As you might saw it on CBS, I’m going to try to qualify to the 2022 Olympics in Bejing.
This story is a golden opportunity to keep the continuity of Peru at the winter Olympics and to raise awareness of Parkinson’s Disease through the work The Roberto Carcelen Foundation is focusing on.
I don’t know if I’m going to be able to qualify to the next Olympics but is the journey, planning, the team effort, and Parkinson’s Disease treatment that could inspire others and most importantly generate awareness on the condition.
Challenging yes, but not impossible and the pain is worth it if meaningful to those around Parkinson’s Disease.
I have to be super efficient at my training, treatment, diet, and life balance and at the same time take many things into account like PD, age, family, and of course, my full-time job.
I don’t believe someone ever competed in the Olympics or even trying to qualify to one with Parkinson’s Disease.
Next steps and training
The decision was made. Kate, Frankie, Sunny, and my doctor approved this challenge. Now, it is time to build a team, train, race and start fundraising to support The Roberto Carcelen Foundation efforts on Parkinson’s Disease.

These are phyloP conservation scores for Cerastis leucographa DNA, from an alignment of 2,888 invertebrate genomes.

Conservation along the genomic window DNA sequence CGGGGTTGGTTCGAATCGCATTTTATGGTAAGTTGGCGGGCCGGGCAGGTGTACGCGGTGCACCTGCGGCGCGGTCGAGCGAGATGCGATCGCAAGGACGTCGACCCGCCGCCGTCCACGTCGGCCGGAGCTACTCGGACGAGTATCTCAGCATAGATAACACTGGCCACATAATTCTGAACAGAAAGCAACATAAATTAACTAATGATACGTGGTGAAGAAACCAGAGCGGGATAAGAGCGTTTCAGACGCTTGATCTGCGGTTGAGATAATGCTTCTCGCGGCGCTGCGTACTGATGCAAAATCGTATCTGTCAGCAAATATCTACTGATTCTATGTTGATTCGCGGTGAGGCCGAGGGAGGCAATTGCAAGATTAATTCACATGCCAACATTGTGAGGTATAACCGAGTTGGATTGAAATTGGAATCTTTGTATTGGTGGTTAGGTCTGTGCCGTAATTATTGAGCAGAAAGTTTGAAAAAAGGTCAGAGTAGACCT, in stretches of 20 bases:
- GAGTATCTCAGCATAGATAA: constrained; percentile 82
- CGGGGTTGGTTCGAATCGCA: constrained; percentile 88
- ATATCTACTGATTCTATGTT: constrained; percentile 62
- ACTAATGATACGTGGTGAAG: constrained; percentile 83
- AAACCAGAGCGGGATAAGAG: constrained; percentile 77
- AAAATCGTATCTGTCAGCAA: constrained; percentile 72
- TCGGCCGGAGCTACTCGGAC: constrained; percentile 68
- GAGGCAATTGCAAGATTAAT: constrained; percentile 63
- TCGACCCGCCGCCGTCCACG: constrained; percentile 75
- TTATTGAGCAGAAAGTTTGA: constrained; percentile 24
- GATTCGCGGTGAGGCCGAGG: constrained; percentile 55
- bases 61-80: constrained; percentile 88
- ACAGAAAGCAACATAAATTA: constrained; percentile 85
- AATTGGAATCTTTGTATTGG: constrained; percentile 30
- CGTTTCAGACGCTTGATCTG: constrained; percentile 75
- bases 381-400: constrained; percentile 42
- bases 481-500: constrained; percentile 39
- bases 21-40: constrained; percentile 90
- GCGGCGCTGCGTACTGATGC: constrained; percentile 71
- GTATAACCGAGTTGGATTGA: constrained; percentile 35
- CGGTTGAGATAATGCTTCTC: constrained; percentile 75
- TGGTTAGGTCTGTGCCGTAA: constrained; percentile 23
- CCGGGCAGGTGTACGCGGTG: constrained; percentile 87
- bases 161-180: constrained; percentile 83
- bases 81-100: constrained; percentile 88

Regarding training, I used to train about 21 hours/week now, I can put a solid 6 hours/week. These six hours are aimed to build endurance base and technique that I lost to time and Parkinson’s Disease.
The intensity of the workout, for now, it will be easy “long” sessions, nothing too hard. I also need to monitor closely on how training with PD will affect me positive or negative.
The good news is that I was able to finish a 6-mile run a couple of days ago. It has been at least six years since I ran that far.
Most of my training options are very diverse to avoid overuse injuries. I run, roller-ski, Nordic walking, and some surfing. Roller-skiing and Nordic walking are the easiest on my body and super enjoyable.
I’m also doing some strength workouts aimed to fight rigidity in my right leg and right arm. See me below doing easy one leg squats.